As some of you may know from my occasional posts, I began a seasonal job this year working for our local minor league baseball team. I thought I’d share some of my observations. It’s been a very fun year and I’m sad that our season is ending.
Last winter, I began to think about what I wanted to do when I retire. One of the fun things Mrs. Zeke and I have joked together about has been our desire to move to Chicago and spend a year working as ushers at Wrigley Field. Well, the more I thought about it, the more I thought about working in some capacity in baseball.
Seasonal jobs are posted each Spring by Minor League teams. They need help in many phases of hosting seventy or more baseball games. Often, available jobs range from concessions to food prep to hospitality to in-game production and between innings entertainment.
I’ve spent most of my working life in television, so I applied for one of the available jobs in the press box. The operations crew there is responsible for everything you see and hear at the ballpark (that doesn’t involve the actual playing of the game).
Public address announcer, ballpark music, informational player videos, statistical displays, balls/strikes/outs, between inning games and fan contests; all of these areas (and more) fall within the scope of the press box marketing and production team. This group has a handful of full-time staff and student interns and the balance of the crew positions are filled with paid seasonal help.
I was fortunate enough to be offered a production position and was also asked if I was interested in being the team’s official scorer. This position is responsible for keeping a scorecard of the game, ruling on certain in-game situations like hits vs. errors, stolen bases, etc., contacting the MLB stat service every half inning to report each player’s at bat and then taking the completed nightly box scores down to each of the coaching staffs after the conclusion of the game (and answering any scoring questions they may have or defending a scoring decision you made).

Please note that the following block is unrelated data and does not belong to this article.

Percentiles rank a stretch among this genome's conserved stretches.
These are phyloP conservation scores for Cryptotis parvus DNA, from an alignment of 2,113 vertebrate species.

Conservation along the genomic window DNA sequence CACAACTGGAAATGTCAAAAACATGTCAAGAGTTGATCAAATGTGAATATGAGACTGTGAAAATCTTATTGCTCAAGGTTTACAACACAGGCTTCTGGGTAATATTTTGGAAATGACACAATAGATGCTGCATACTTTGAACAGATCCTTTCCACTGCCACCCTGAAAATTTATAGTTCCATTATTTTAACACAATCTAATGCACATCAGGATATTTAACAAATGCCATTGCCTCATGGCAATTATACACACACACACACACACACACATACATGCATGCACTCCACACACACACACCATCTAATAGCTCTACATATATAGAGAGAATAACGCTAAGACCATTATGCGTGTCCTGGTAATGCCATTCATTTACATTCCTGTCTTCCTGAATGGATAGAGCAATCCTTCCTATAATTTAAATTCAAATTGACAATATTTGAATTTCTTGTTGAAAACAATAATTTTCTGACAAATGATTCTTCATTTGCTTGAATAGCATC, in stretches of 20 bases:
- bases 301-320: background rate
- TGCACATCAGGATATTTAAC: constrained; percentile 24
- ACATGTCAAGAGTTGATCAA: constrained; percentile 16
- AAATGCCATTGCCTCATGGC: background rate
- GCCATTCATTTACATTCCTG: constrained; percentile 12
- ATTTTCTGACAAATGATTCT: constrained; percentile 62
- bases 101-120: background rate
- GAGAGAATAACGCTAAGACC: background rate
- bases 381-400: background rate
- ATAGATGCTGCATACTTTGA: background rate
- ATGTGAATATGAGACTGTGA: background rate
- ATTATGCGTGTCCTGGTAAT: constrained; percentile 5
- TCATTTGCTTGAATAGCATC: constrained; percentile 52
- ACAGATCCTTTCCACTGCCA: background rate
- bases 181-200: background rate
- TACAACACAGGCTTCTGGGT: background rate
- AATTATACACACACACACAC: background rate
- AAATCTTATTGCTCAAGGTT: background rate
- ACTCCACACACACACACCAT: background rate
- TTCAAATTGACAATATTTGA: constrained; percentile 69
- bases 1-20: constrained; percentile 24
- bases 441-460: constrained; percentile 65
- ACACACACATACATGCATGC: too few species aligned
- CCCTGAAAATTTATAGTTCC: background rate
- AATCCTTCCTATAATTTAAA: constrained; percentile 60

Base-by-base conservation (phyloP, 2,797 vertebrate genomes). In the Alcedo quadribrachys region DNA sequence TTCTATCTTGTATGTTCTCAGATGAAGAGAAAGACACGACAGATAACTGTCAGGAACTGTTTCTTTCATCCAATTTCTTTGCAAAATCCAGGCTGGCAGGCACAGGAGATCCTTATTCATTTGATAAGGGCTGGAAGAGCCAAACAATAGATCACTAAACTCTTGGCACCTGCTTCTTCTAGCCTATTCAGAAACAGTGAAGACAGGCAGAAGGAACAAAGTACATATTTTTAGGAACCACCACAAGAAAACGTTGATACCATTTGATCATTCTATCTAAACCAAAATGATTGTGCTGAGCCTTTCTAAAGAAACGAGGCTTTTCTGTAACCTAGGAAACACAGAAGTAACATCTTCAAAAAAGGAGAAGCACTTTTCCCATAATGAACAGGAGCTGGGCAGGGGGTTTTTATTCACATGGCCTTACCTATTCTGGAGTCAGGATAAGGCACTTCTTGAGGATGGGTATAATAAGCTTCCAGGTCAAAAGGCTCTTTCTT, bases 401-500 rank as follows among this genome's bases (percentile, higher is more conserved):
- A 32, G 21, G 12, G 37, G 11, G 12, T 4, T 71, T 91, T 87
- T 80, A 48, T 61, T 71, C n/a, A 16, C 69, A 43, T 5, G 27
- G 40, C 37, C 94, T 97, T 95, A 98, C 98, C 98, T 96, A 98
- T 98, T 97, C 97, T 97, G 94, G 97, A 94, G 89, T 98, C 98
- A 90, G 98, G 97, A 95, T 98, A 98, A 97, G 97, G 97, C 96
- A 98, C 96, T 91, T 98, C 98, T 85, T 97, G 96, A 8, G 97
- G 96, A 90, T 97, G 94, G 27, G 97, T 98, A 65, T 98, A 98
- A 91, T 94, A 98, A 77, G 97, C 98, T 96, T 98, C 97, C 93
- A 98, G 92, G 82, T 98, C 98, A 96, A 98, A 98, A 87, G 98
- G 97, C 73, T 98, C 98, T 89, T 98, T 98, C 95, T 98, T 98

Let’s see: the offer on the table was to watch professional baseball games from arguably one of the best seats in the ballpark, score the games and get paid for it. Oh, and free food to boot.
“Don’t throw me in that briar patch!”
I accepted the scorer’s job. I also have filled in on the production crew this season when they were shorthanded.
What I found this year is that despite spending over fifty years of my life watching baseball, you still see and hear things you’ve never experienced nearly every game. I also realized how LITTLE I really knew in terms of scoring.
I’ve seen fantastic offensive and defensive prowess: monstrous home runs, timely hitting, lights-out pitching, stolen bases, great catches and great throws. Players and fans have celebrated blowouts and walk off victories.
There have also been strikeouts, errors, poor base running, boneheaded mental lapses, one-run defeats, blowout losses and gut wrenching collapses.
Umpires have missed calls (though more often than not, they got them right). Players and coaches have been ejected. Even people in the press box are subject to ejection- though it didn’t happen this season.
Overall, everyone was very patient with me as I learned the job. My thanks to the ballpark management, team managers, coaches and players for their understanding.
Here are some of the more unusual things I saw on the field this season:
A baserunner score from second base on a sacrifice fly.
A defensive team completes a double play and runs into the dugout- only to be called back on the field after the umpires confer and charge a baserunner with (un)intentionally getting in a rundown to prevent the double play.
A team leading by five runs in the ninth inning only to give up seven runs and lose.
A team leading by four runs in the bottom of the ninth with two outs- then walk the bases full and give up a grand slam to be tied and force the game into extra innings. (The home team eventually won).
A runner from first attempting to steal second and being caught stealing by the catcher- tagged out BY the catcher - unassisted.
A batter being retired at first base, put out 4-1.
A five-foot double.
And one of my favorite moments of the season: a batter fouling off 12 straight pitches with a full count and eventually getting a walk. The batter, catcher, umpire and even the pitcher were all laughing at the situation as foul ball after foul ball ticked into the screen or the stands. That’s a seventeen pitch at-bat folks; impressive in any league.
Lastly, you haven’t lived until you’ve taken a post-game box score down into the locker room for the manager and coaches of the teams and inadvertently walked in on a coach (the father of a very prominent former major leaguer) au natural and applying deodorant. Whoops!
Avert your eyes!
Anyway, this whole season has been a very enjoyable time and overall was an opportunity I’ll remember the rest of my life. Hopefully, I’ll be able to do it again next season.